Bone marrow transplant caregiver role
People who undergo a transplant need a personal caregiver to help with their treatment and recovery. Your caregiver should be a responsible family member or friend who can provide physical care, observation, and emotional support for you throughout the transplant process. As part of planning ahead for your transplant, it is important to decide who can be your caregiver.
Preparing to be a caregiver
Our staff will help your caregiver prepare with classes that cover topics such as food safety, care at home, and long-term recovery. Individualized instruction is provided about your medications, central venous catheter, and other topics. We also provide extensive, detailed written materials and helpful information about support groups for caregivers, organized by our social work service. .
Transition Services offers individual education and helps caregivers with planning for the care of transplant recipients at home after a transplant.
Caregivers typically help in these ways:
- Making arrangements, such as transportation to and from the clinic
- Accompanying you to your appointments
- Providing emotional support
- Providing physical care
- Helping you take oral medications
- Taking care of your central venous catheter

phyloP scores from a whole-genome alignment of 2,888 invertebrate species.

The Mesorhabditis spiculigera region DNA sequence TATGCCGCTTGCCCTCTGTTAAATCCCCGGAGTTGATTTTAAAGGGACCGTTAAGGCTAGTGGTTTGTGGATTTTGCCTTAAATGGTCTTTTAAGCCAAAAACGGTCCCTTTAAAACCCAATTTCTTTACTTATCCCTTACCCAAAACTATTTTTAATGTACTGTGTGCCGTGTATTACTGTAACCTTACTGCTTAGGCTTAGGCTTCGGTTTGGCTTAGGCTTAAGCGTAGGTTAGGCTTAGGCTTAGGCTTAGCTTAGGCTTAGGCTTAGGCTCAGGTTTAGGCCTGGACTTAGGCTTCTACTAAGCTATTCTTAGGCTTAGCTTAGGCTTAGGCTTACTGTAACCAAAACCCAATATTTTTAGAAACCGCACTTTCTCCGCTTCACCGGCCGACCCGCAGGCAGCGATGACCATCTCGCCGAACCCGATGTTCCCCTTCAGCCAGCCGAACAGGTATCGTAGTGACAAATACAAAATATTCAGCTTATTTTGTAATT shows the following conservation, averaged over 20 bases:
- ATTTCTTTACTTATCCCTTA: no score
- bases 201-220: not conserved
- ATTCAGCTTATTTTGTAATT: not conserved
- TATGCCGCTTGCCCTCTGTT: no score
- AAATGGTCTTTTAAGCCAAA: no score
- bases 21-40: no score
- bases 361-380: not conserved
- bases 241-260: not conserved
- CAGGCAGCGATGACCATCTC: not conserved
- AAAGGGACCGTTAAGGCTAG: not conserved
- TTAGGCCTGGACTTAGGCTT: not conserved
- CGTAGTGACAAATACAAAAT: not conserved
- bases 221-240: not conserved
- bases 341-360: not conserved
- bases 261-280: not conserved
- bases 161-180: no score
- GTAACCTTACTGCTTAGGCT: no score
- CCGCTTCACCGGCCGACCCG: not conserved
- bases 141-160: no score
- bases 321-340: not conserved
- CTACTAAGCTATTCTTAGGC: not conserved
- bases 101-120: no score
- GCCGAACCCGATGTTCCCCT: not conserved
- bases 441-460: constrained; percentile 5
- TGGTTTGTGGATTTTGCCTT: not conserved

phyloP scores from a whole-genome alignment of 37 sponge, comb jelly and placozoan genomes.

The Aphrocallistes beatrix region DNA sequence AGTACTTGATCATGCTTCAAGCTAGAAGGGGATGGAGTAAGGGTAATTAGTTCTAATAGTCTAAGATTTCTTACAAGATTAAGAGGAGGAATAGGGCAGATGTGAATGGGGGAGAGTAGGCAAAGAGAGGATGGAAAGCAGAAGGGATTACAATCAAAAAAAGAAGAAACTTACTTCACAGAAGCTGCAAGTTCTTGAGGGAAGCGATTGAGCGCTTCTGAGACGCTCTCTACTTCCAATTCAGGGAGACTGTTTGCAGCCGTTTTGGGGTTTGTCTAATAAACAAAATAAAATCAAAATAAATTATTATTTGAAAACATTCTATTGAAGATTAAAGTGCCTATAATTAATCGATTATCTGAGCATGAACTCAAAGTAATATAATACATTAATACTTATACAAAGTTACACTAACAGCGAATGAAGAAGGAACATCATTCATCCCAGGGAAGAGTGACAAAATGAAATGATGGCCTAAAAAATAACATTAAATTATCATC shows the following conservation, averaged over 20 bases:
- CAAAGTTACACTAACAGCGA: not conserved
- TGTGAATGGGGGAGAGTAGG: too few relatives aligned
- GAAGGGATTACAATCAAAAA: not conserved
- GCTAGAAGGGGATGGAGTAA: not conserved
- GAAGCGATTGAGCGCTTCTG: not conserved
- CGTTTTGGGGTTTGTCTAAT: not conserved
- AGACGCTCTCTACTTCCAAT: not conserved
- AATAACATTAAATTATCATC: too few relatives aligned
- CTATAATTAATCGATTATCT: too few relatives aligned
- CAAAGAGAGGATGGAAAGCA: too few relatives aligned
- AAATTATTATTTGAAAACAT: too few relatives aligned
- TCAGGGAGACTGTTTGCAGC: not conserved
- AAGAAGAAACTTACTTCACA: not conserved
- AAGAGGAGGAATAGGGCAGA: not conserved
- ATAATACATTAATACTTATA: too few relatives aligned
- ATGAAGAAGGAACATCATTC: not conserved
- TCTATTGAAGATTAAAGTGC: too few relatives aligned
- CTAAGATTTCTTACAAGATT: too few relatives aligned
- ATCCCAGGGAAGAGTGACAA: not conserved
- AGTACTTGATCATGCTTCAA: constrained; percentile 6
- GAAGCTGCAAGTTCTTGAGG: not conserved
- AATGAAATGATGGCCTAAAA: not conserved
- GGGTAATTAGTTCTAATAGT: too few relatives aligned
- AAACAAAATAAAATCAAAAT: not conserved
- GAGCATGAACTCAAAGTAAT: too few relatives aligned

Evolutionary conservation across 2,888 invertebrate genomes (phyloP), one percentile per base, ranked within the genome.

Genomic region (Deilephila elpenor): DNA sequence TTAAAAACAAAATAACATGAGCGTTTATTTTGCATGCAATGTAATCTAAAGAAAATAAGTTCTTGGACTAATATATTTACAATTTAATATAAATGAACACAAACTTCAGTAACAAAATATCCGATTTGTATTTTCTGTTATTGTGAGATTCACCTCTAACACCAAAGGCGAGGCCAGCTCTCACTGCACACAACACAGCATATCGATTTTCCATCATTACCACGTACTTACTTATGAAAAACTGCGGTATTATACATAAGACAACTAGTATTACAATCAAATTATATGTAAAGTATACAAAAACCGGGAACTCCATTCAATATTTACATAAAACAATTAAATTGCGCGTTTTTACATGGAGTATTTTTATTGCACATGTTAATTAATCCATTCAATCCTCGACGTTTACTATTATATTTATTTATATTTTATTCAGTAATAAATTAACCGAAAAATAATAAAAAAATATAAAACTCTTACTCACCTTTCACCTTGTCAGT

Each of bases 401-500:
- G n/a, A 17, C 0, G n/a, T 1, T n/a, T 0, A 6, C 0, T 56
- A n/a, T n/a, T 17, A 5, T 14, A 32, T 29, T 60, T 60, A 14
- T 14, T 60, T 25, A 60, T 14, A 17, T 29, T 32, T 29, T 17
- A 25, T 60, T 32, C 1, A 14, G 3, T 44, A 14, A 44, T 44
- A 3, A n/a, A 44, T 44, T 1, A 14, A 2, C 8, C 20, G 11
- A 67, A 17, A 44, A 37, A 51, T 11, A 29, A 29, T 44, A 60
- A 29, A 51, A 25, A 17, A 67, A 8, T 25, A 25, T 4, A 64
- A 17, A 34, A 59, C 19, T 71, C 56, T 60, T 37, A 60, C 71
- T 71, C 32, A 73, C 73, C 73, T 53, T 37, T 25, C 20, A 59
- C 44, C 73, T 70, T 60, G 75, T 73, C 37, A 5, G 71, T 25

- Recording medications you take
- Giving intravenous fluids and medications using an electronic pump
- Identifying changes in your condition
- Obtaining medical care if needed
- Reporting symptoms to health care staff
- Maintaining the home environment
- Preparing food
- Gathering information
- Serving as a communication link with other family members and friends
Support for caregivers
Caregivers of transplant recipients need to take care of themselves as well. We provide support for caregivers through support groups and individual appointments with social workers and pastors.
The Caregiver Guide you receive when you arrive in Seattle for transplant includes resources and suggestions that will help caregivers take care of themselves and other family members during this stressful and challenging time.
Volunteer services for patients and families
In addition, patients and caregivers can ask for the support of a patient family volunteer. Volunteers can offer companionship and practical assistance for families and caregivers of patients who are from outside Western Washington and have no local support.
A volunteer can meet you and your family at the airport when you arrive and provide transportation for grocery shopping and errands. Volunteers will also join you and your family for social activities, such as movies, sightseeing, or restaurant meals, or will take children and teens on outings to give you a break. Contact the director of Volunteer Services at (206) 606-1071 for more information.